Before we reached the gigantic cloud-covered cliffs of the Nā Pali coast the seas were churning and the catamaran was crashing into 7-9 feet high waves. Ali and I were clinging on to the hand rails completely drenched in sea spray, wet hair whipping around our faces, trying not to drop our cameras into the ocean. It was utterly exhilarating. We saw pencil-thin waterfalls, tiny strips of beaches, red and green cliffs and far into the famous Kalalau Valley (which we would ultimately see again from the other side when we hiked Waimea Canyon).
We would do it again in a heartbeat. Judging by the unfortunate condition of several of our fellow passengers, the tablets were essential preparation for the rigors of the Nā Pali coastal waters. I have discovered a new sweet addiction – Gin-Gin chews – and the Carr’s Table Water Crackers we had brought for emergencies came in very handy for the poor young honeymooner who spent most of the cruise looking as green as the moss growing on the cliffs.
Back on dry land we tackled our 2 favorite hiking areas (outside of the stricken Nā Pali coast region).
Although we walked several areas along the coast around Poipu and Makahu’ena Point, the most spectacular of the south coast trails is the Maha’ulepu Coastal trail beginning at Shipwreck beach – the views are so beautiful we walked it 3 times in various directions from different starting points – ultimately making it to Kawelikoa Point. We passed a mother and her month old Hawai’ian Monk Seal pup on Gillins beach; spotted sea turtles feeding on the grasses, battered about by the waves on the shoreline; saw beautiful iridescent orange, green and blue parrotfish; watched locals fishing from the cliffs at Kamala Point whilst Geoff body-surfed the waves at Kawailoa Bay; marveled at the crazy surfers at Maha’ulepu Beach and clambered over clifftops and along wild, almost deserted beaches.
For a relatively easy hike there isn’t a dull moment on this section of the coastline 🙂
Further inland we were looking for something a little more challenging at Waimea Canyon.
We trooped to the usual viewpoints – Waimea Canyon Lookout, Kalalau Lookout and Pu’u o Kila Lookout for the ultimate viewpoint over the Kalalau Valley. Three years ago, Geoff and I hiked from both of these latter viewpoints. This time the weather Gods weren’t smiling on us as benevolently as our previous trip although, by some miracle, there was a sudden parting in the clouds over the Kalalau Valley far below us and we saw a brief glimpse of what is surely one of the worlds most wonderful views – through the rainforest, across the jagged cliffs of the valley out to the teal waters of the ocean. On a good day this view is beyond spectacular 🙂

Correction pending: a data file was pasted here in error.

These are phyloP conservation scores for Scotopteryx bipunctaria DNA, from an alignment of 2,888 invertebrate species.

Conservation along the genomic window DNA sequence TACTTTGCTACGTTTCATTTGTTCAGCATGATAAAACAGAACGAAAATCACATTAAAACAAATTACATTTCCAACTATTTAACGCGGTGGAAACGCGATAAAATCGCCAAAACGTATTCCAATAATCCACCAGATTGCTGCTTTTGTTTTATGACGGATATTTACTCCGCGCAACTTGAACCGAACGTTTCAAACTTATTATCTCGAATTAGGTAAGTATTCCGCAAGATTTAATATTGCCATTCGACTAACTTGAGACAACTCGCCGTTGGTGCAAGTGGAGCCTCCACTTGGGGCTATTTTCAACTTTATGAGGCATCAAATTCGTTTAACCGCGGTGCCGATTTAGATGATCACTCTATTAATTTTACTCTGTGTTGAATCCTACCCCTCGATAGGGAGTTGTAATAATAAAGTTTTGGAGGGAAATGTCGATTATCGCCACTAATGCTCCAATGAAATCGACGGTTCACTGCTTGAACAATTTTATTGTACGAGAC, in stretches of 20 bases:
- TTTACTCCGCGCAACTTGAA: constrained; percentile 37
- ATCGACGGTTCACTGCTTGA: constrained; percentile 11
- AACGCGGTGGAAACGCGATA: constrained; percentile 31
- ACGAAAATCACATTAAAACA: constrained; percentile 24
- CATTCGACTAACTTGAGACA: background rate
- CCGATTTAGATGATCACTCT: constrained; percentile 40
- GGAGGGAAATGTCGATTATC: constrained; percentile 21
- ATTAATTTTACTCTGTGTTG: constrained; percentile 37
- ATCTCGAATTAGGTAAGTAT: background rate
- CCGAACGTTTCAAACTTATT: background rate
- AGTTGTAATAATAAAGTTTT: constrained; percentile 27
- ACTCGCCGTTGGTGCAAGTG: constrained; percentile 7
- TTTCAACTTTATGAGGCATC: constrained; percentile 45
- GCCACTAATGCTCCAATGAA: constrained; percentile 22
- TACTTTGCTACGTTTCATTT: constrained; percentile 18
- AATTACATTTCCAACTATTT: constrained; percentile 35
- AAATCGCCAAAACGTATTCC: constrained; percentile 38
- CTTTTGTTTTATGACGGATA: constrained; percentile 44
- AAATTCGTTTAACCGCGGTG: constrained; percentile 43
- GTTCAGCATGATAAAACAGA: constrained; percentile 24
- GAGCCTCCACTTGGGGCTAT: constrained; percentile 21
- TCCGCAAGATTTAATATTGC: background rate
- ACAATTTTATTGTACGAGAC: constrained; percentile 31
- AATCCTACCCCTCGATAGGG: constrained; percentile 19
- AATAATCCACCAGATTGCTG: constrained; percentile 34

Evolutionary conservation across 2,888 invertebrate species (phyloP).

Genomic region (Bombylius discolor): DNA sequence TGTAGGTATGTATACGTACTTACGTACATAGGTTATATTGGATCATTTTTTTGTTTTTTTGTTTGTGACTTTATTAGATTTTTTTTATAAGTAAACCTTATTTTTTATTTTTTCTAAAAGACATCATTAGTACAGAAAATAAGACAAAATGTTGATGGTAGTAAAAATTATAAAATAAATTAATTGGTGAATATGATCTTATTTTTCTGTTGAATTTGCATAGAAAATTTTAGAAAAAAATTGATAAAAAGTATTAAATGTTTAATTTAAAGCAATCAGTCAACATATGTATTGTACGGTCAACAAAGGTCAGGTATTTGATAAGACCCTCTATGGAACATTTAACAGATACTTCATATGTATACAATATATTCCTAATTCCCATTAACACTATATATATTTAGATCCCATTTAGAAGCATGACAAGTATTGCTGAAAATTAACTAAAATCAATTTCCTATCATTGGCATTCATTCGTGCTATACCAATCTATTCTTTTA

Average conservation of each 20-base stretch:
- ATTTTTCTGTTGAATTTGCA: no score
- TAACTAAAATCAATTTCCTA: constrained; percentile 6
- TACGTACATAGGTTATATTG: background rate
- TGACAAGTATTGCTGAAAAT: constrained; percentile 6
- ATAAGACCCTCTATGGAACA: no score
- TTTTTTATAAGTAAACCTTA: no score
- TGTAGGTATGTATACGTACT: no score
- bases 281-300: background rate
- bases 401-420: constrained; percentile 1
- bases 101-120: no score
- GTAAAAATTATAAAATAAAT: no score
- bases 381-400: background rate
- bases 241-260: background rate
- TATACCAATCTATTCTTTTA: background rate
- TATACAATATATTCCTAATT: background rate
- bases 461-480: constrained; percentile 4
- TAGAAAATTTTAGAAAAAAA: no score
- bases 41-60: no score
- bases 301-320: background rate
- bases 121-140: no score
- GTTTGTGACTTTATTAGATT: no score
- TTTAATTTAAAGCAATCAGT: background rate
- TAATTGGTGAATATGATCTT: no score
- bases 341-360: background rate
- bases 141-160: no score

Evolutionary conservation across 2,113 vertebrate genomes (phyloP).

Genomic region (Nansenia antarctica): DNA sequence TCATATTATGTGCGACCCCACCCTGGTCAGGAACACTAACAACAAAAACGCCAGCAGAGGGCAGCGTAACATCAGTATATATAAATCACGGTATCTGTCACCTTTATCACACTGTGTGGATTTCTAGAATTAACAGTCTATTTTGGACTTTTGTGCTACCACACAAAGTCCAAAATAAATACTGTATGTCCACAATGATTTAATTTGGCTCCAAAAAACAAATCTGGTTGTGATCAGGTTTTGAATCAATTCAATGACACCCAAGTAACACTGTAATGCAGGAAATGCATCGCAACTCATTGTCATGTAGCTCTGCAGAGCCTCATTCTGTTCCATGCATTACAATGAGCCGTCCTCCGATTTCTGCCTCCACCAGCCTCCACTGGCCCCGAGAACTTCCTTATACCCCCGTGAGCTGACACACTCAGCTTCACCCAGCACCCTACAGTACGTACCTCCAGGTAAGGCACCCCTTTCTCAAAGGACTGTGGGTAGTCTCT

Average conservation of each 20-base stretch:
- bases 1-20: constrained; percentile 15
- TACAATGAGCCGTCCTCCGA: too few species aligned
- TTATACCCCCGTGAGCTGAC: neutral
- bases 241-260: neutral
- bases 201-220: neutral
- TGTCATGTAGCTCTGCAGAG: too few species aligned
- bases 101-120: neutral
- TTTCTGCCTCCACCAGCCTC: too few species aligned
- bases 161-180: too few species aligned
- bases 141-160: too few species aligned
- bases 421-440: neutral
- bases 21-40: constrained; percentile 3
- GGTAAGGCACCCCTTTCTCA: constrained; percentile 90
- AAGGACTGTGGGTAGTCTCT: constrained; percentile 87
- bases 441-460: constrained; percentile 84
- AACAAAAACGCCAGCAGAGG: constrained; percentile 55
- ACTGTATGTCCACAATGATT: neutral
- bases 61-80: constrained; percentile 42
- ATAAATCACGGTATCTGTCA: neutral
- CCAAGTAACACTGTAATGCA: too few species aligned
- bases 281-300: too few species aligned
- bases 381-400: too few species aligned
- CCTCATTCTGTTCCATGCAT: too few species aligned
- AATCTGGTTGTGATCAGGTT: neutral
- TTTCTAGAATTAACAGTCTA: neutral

As beautiful as it is, we weren’t there just to gawp at the coastline through the gathering clouds with the tour groups. We were armed with a picnic, hiking poles and enough water to last a week and were about to re-trace steps on one of our favorite short hikes to the most dramatic picnic spot on the island. We hiked down into the valley along the Cliff Trail through the trees, over rocks and boulders and then out onto the red rock ridge-top of Canyon Trail on the north rim of the canyon. Here the ridge-top is slippery and uneven and if you slipped or tripped you wouldn’t hit the bottom until you’d fallen 3000 feet plunging past the Kokee rainforest and the multi-colored red, orange and green walls of the canyon. The views are amazing but our destination was still slightly below us at the top of the Waipo’o Falls.
Waipo’o Falls is an 800 foot cascading waterfall which is visible from various vantage points along the scenic Waimea Canyon Drive. It is probably the most photographed waterfall in the canyon. To get a sense of scale – it has a starring role in my photos – kauai-waimea-canyon-4 and kauai-waimea-canyon-8-waipoo-falls. Our vantage point for lunch was squashed onto a rock by the Awapuhi ginger-lined stream on the very edge of the canyon wall where the water tumbles and falls over the top of the canyon.
We were lucky – just as we were last time – we had the coveted 3 foot rock to ourselves to share for our picnic as we watched the helicopter tours pass by and the water cascade over the ledge at our feet.
A thoroughly Jurassic Park experience 🙂
On the matter of culinary delights in the southern Poipu area I should make a note for future reference that the food and the cocktails are only surpassed by the sunset view at the Beach House Restaurant and that if you happened to find the shelves stocked with coconut macaroons or chocolate brownies at Living Foods Market then every one should be bought and stored and shipped back to us.
It is no wonder we were all 1 whole dress/shorts size larger by the end of our trip.
The time finally came to make the trip (with no little sense of disquiet) up to Princeville and to see for our own eyes what carnage had been wreaked upon the North Shore.